November 28, 2021 – Let’s face it: we are quoting and bidding in a tough market that is still affected by Covid. Competition is tighter, material and labor costs increase, and the time between bidding and submission is getting shorter. (Distributors and manufacturers are caught in this pinch and quote prices just before the offer expires.)
All of these things do all the more important to avoid errors in our submissions; however, errors continue to occur, frequently due to poor project information and communication issues.
When we receive a request for quotation, we need to review the whole package. Take note of things that require more information; ask questions and send them back. Look for things like:
• Are the power and lighting circuits correctly labeled?
• Do the fixture specifications match the drawings and are the heights listed?
• Products that you cannot get from your suppliers?
• Does the list of distribution equipment match the information in the plans?
• Are the responsibilities for wiring mechanical equipment clear?
• Incomplete notes in the drawing?
• Addenda noted, but not included?
Here’s an example of how poor project information and communication issues in a recent RFQ forced the electrical contractor to rework the bid until the closing time:
(It should be mentioned that the RFQ came with a short turnaround time, bad project information and the need for additional information, some of which was last minute … it is no wonder that a scope of decent work could not be sent to the general contractor.)
First, the entrepreneur received the wrong design. When he received and reviewed the new drawing and addenda, he noticed that new lighting circuits had been added and the height of the lights had changed. In one area of the drawing, the power was 347 V; on the other side of the junction box, the circuit was labeled 120V.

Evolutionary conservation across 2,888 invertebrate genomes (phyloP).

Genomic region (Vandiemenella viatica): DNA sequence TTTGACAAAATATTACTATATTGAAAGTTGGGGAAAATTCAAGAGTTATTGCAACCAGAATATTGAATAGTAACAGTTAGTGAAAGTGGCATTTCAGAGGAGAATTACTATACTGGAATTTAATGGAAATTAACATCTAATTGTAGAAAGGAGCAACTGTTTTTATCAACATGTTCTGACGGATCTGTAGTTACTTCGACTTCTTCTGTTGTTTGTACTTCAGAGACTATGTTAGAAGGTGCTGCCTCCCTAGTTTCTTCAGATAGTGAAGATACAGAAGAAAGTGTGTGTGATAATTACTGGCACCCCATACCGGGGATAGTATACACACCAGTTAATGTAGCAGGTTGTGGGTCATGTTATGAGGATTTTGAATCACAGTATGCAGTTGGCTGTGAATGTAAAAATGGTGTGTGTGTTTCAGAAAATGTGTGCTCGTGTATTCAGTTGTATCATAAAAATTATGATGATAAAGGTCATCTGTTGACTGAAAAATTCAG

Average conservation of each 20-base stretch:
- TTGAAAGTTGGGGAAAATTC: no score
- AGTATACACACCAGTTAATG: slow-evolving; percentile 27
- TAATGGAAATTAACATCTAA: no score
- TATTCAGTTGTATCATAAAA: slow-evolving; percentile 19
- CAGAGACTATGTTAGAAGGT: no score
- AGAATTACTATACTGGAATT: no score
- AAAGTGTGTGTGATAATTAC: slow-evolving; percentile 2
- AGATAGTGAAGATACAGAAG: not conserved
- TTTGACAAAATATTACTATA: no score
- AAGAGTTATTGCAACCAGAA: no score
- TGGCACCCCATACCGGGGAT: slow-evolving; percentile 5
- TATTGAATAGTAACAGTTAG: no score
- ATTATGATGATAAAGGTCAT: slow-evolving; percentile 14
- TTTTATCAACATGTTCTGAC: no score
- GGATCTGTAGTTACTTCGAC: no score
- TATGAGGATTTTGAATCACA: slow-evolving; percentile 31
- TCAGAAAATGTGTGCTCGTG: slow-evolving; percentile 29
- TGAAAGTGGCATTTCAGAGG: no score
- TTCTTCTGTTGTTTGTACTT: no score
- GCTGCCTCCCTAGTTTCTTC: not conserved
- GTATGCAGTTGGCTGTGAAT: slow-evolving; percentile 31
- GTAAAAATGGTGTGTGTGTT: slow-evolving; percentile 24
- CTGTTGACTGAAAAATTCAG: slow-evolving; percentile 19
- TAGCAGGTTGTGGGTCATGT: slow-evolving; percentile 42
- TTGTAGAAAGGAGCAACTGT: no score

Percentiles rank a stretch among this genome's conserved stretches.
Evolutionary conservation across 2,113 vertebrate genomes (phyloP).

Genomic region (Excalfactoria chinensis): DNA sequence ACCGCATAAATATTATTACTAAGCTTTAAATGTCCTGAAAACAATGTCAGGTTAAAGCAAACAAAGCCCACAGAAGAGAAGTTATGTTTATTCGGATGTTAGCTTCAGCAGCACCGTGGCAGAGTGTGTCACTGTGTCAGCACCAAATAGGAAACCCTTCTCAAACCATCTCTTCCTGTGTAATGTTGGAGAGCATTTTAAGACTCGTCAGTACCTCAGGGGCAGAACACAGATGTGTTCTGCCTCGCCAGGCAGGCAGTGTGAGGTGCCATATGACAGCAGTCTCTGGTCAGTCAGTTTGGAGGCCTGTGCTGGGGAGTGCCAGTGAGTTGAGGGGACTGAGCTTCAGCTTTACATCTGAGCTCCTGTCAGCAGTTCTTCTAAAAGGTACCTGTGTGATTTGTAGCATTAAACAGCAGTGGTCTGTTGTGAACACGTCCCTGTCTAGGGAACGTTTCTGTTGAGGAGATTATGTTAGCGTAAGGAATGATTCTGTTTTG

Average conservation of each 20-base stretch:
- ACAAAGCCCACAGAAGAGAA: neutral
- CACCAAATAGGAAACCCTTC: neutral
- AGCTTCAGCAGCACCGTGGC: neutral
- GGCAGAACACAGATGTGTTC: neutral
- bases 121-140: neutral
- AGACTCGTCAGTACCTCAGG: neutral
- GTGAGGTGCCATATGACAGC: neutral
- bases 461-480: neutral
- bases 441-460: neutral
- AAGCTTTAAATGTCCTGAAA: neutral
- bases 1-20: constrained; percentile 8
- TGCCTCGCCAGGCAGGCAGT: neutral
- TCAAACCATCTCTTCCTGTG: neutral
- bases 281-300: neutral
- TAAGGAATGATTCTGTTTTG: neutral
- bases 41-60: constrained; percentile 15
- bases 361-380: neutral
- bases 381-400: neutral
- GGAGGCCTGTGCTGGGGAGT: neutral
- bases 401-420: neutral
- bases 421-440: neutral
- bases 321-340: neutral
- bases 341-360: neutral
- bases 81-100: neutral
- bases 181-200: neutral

In the drawing, the T-bar measurements were metric, but the fixture specification showed imperial sizes. This meant that the lighting company had to supply fixtures in metric size… but at what voltage? It was never clarified.
Not only was the estimate a mess, but – adding insult to injury – the wrong devices with the wrong voltage were supplied.
26% of edits are due to poor communication between team members, while 22% are the result of poor project information. * Even during the bidding process, teamwork between the architect, engineers, general, subcontractors, distributors and manufacturers is of crucial importance.
* Littman, Julie. “Survey: Construction Industry Wastes Over $ 200 Billion in Avoidable Mistakes, Rework,” Bisnow.com, August 1, 2018.
John F. Wiesel is the President of Suderman Estimating Systems Inc., and has been estimating and teaching estimating since the early 1980s. Dan Beresford served as an electrician in the Canadian Navy and then held various positions in the electrical sector before joining Suderman.
This feature, along with other interesting content, appears in the December 2021 edition of Electrical Business magazine. Even more back issues can be found in our digital archive.